Bishop to release names of pervert priests

The Roman Catholic Diocese of Syracuse in New York plans on releasing a list of clergy Monday “credibly accused” of sexually abusing a child in the diocese, according to new reports.

Syracuse Bishop Robert Cunningham made the announcement in a letter to parishioners over the weekend.

“The news over the past few months of the tragic failings of the Catholic Church has been deeply distressing and has caused many to lose faith and trust,” Cunningham, 75, wrote in the Saturday letter published by Syracuse.com.

“It continues to weigh heavily on our hearts,” Cunningham wrote. “Personally for me, as your bishop, I have prayerfully considered what I can do to help rebuild trust and forge a path to restoring and strengthening faith.”

Previously within the diocese, the name of an abuser was only publicly confirmed if the victim wished to make it known, Cunningham noted.

“Upon serious reflection and prayer, I have concluded that this practice has become a roadblock to moving our local Church forward,” the bishop wrote. “Additionally, I believe it is not fair to my successor whomever he is or whenever he comes, to leave him with this decision.”

The list the diocese plans on releasing will include “the names of those clergy who have had a credible allegation of sexually abusing a minor in the Diocese of Syracuse over the past 70 years.”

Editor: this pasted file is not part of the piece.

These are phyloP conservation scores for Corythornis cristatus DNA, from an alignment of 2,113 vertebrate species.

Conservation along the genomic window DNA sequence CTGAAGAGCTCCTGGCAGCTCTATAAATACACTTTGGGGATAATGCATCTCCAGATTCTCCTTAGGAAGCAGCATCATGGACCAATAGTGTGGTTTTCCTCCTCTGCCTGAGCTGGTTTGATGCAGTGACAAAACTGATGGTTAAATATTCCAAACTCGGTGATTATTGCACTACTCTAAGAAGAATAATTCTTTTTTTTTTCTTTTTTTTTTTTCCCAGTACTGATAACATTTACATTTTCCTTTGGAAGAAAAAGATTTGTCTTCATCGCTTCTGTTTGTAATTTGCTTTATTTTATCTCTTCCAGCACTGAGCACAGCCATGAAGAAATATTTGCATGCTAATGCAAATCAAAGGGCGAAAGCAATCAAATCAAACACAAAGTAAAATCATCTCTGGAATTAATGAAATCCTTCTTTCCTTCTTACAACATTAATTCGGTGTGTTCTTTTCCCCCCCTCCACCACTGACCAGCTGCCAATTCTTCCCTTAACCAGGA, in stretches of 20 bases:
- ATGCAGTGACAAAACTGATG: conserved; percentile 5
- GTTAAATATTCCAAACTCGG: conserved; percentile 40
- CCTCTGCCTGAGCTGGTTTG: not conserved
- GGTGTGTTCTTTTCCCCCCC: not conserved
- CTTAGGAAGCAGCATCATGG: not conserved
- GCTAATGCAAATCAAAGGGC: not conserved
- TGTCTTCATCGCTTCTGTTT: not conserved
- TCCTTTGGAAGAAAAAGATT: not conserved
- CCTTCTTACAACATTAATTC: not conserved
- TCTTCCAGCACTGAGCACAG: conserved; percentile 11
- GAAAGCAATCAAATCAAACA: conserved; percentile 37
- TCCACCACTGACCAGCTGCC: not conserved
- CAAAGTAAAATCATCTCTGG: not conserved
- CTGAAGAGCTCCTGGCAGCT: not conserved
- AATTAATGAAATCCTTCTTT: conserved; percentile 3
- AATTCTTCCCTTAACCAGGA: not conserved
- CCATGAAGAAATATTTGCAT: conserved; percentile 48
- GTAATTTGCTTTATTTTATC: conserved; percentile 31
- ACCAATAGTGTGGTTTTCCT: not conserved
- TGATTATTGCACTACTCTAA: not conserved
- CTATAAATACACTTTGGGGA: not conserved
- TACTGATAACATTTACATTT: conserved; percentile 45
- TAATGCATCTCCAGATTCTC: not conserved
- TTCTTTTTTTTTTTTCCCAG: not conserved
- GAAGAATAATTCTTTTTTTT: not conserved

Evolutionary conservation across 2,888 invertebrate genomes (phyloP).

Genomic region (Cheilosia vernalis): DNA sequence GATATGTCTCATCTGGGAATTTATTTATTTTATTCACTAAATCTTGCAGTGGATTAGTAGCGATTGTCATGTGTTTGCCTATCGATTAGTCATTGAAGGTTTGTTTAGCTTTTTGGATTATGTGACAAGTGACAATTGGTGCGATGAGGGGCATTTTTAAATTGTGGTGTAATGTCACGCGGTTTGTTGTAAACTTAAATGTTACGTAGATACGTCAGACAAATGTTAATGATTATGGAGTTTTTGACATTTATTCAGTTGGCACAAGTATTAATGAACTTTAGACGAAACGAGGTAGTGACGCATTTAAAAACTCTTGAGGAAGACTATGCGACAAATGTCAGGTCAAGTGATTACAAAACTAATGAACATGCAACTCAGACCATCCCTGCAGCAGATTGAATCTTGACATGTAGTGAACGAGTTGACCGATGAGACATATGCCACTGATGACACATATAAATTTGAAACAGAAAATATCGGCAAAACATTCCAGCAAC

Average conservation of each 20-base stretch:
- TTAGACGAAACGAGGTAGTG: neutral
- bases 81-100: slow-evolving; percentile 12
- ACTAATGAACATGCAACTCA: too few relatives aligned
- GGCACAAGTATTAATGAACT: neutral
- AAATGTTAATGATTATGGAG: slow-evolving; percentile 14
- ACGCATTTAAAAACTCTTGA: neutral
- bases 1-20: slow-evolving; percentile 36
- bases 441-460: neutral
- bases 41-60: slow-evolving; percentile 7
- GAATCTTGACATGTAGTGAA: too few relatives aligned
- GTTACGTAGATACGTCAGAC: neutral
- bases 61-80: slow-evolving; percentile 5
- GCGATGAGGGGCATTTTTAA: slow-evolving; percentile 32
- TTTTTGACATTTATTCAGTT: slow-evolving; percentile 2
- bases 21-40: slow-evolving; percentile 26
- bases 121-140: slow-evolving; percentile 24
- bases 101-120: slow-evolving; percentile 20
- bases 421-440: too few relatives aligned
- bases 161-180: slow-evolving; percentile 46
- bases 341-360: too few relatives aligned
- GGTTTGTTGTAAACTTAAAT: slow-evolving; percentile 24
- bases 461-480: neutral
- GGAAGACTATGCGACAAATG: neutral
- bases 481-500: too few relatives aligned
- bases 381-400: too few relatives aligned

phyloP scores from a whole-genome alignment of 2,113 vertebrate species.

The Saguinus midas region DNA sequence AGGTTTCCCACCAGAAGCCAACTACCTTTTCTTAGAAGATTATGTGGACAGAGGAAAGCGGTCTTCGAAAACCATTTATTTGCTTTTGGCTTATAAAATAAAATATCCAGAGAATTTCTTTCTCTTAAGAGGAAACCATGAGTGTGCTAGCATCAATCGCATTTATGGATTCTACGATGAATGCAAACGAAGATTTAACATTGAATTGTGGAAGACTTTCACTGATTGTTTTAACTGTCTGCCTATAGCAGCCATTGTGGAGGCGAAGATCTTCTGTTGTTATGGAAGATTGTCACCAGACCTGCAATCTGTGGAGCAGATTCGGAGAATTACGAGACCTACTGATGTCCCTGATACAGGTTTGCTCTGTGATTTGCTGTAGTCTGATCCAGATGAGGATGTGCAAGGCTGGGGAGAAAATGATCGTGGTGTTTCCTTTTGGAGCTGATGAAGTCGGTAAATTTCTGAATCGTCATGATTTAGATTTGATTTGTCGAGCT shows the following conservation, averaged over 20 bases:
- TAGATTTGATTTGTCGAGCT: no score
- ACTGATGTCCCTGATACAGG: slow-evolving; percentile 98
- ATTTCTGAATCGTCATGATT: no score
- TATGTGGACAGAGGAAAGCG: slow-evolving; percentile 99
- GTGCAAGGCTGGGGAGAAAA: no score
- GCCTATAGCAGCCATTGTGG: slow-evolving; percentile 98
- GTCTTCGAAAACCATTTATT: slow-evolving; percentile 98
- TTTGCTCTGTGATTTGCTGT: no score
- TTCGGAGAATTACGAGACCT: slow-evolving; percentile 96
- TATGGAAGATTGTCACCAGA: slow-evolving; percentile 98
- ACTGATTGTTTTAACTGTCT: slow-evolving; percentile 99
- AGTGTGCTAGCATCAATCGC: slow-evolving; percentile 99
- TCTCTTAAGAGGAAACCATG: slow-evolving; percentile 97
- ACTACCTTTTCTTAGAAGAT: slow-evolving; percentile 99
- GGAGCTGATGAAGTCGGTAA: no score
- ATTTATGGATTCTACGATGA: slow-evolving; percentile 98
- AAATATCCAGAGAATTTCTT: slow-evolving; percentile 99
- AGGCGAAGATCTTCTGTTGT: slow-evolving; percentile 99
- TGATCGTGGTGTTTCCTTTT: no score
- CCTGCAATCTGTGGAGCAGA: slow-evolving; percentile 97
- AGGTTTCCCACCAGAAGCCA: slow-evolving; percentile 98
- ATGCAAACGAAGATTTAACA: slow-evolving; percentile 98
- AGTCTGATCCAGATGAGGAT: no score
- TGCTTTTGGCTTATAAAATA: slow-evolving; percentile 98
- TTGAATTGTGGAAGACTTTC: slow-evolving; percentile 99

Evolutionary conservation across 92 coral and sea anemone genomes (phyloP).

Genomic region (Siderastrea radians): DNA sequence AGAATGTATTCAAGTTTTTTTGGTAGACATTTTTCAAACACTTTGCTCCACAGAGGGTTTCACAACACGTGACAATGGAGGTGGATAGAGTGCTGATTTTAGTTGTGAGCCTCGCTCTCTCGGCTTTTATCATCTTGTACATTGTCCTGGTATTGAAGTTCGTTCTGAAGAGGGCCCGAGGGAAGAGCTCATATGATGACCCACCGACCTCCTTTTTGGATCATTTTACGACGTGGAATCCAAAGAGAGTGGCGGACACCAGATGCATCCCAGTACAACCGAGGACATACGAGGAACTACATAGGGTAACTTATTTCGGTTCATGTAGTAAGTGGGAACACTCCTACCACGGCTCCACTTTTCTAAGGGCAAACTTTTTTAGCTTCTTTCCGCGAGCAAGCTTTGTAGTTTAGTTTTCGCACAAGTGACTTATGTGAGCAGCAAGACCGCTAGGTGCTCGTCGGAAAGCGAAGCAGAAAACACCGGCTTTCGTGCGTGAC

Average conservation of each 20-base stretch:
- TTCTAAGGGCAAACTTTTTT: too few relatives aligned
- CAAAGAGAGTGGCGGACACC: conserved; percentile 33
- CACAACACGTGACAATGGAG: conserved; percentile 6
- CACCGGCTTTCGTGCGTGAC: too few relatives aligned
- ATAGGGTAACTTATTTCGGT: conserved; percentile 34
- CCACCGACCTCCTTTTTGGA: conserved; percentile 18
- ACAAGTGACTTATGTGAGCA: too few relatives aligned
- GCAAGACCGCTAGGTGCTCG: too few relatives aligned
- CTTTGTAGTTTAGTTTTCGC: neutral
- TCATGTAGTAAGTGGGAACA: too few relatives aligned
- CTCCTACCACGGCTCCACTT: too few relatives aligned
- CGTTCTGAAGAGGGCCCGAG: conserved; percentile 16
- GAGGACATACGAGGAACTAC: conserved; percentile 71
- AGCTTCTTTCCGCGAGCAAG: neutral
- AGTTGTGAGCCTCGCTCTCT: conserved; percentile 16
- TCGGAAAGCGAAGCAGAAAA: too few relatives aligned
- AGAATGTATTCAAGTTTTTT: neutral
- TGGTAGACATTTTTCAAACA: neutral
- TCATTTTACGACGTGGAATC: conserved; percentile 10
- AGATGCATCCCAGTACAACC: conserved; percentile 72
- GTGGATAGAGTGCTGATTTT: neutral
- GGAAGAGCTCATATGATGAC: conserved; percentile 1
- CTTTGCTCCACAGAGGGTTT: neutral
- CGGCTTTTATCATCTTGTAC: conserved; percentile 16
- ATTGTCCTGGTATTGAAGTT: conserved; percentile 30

According to Cunningham, the list will be posted on the diocesan website syrdio.org and thecatholicsun.com, the diocesan newspaper.

Both of those sites appeared to be down as of Monday morning.

The list will be made up of names of both “deceased priests and those living priests who have been removed from all ministry,” the letter read, adding, “There is no priest in active ministry with a credible complaint of child sexual abuse and any allegations received have been decades old.”

Cunningham acknowledged that the release “will cause pain for some victims, families of the accused, friends and parishioners,” but added, “we are at a critical juncture in the history of our Church.”

“It is my fervent hope and prayer that this effort will bring some peace and healing to those who have been directly harmed and to all members of our community of faith,” he continued.